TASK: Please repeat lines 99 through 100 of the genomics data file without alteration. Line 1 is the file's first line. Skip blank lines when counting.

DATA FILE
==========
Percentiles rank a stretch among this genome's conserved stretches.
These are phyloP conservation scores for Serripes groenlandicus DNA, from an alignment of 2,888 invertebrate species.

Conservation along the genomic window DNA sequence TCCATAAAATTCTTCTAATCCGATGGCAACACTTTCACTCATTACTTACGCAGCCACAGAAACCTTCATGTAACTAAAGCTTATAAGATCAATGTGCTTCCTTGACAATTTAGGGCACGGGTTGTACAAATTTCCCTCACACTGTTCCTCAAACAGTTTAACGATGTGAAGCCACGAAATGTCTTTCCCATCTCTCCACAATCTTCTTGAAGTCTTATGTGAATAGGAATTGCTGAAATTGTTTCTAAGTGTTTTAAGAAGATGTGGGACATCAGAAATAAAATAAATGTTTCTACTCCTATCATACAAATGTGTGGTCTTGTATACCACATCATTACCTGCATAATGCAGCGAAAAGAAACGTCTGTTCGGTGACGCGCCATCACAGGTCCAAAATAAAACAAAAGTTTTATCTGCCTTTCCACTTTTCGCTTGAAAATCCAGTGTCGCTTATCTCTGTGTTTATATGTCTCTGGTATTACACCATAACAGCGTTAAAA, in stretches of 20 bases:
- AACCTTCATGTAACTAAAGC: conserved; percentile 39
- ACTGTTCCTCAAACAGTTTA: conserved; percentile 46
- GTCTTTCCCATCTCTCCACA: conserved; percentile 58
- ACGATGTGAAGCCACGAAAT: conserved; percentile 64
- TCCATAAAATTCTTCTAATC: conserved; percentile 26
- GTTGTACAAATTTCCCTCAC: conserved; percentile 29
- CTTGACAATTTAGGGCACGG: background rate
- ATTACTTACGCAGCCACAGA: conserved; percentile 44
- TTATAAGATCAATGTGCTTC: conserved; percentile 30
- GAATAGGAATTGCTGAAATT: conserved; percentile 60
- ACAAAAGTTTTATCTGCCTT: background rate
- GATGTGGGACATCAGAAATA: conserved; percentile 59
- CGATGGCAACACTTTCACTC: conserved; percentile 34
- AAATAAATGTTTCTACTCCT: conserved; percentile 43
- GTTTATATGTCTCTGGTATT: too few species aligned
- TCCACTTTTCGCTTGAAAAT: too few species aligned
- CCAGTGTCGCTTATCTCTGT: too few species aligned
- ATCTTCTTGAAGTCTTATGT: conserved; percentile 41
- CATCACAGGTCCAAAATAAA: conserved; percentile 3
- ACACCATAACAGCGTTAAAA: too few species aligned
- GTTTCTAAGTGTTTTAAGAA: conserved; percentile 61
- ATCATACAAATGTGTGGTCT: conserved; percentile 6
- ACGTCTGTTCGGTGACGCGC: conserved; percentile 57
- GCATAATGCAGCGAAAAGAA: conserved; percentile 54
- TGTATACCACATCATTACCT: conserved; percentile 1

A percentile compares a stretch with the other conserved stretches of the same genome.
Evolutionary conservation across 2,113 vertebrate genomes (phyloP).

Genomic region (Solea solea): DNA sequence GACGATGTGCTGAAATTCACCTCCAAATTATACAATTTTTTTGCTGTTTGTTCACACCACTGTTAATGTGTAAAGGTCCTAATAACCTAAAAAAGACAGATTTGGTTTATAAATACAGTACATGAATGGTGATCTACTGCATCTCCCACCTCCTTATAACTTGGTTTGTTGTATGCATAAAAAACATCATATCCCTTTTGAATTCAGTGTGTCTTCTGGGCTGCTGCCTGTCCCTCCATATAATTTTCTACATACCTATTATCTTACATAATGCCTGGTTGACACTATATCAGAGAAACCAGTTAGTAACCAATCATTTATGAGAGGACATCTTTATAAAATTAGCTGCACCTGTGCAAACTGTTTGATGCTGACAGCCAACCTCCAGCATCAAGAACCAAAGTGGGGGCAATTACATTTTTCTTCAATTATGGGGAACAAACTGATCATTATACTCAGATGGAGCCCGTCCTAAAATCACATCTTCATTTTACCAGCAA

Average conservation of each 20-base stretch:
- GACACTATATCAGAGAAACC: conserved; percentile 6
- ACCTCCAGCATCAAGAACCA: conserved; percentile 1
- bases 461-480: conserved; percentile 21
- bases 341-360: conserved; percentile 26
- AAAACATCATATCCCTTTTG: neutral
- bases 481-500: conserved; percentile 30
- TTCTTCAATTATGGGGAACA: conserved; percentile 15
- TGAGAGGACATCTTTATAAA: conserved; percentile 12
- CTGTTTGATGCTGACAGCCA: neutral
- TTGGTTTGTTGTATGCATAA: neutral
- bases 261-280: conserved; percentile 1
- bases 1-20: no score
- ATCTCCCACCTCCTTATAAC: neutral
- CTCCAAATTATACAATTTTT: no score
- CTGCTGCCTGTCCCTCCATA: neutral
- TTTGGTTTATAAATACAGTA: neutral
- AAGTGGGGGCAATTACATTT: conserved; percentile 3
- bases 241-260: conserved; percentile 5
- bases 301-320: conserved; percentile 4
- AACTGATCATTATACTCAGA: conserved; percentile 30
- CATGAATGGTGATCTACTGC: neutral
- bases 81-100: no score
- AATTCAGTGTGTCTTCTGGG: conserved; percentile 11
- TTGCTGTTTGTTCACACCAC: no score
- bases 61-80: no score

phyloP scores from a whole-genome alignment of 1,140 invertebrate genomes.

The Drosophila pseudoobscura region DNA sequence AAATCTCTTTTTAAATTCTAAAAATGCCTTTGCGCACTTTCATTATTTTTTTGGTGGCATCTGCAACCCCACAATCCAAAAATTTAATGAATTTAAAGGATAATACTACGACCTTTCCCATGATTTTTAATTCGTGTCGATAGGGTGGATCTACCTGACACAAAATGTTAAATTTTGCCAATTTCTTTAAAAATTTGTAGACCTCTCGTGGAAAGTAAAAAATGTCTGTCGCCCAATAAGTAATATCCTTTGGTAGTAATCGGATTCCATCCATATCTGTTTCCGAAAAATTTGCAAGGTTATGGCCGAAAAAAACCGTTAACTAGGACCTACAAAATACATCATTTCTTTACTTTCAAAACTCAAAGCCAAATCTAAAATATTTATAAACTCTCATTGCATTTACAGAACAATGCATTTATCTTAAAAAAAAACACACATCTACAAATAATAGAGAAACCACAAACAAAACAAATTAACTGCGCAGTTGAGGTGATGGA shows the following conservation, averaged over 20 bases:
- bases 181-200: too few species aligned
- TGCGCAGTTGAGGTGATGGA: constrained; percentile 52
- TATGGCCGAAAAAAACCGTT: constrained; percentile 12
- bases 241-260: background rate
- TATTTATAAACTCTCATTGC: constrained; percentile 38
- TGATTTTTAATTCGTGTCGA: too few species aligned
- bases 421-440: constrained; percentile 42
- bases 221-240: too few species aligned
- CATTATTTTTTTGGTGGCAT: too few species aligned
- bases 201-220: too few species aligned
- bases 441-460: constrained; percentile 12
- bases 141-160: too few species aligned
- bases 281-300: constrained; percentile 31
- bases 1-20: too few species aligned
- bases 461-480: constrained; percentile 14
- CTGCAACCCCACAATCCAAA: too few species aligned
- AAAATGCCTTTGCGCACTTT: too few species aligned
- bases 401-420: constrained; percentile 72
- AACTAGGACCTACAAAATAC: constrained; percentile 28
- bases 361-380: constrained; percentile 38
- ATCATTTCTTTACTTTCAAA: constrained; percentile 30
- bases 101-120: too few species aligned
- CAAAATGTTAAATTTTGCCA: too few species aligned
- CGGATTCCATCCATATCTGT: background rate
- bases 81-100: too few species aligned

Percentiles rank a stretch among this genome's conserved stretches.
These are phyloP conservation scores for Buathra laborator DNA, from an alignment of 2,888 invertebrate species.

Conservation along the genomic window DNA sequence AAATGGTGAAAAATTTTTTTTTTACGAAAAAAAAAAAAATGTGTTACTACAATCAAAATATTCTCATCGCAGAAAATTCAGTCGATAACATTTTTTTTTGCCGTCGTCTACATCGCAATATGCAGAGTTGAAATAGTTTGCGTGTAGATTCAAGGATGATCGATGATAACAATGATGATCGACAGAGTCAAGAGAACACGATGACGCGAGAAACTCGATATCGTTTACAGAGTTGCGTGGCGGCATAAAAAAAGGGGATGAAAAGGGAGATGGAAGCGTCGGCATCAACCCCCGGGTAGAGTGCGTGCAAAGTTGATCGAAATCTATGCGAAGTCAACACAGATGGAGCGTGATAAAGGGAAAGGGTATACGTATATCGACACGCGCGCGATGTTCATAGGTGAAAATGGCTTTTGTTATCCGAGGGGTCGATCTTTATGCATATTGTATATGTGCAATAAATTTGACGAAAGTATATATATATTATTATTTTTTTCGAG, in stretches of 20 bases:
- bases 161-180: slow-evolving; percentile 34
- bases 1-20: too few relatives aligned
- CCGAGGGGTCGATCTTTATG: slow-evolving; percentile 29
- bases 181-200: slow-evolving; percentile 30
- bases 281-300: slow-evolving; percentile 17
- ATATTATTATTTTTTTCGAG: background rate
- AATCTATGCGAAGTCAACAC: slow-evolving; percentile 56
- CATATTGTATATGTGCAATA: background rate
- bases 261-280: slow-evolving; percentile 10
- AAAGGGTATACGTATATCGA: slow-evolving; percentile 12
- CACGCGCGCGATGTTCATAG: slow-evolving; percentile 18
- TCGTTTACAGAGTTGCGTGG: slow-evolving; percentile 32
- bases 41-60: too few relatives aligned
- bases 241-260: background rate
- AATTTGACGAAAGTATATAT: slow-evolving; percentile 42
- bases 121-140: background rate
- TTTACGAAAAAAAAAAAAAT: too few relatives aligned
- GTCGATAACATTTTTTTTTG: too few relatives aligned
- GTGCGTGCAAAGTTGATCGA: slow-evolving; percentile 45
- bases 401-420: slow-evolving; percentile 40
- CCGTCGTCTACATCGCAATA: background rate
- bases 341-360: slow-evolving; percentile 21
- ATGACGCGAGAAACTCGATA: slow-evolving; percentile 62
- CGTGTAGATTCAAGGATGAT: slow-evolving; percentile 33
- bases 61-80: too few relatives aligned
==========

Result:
- TCGTTTACAGAGTTGCGTGG: slow-evolving; percentile 32
- bases 41-60: too few relatives aligned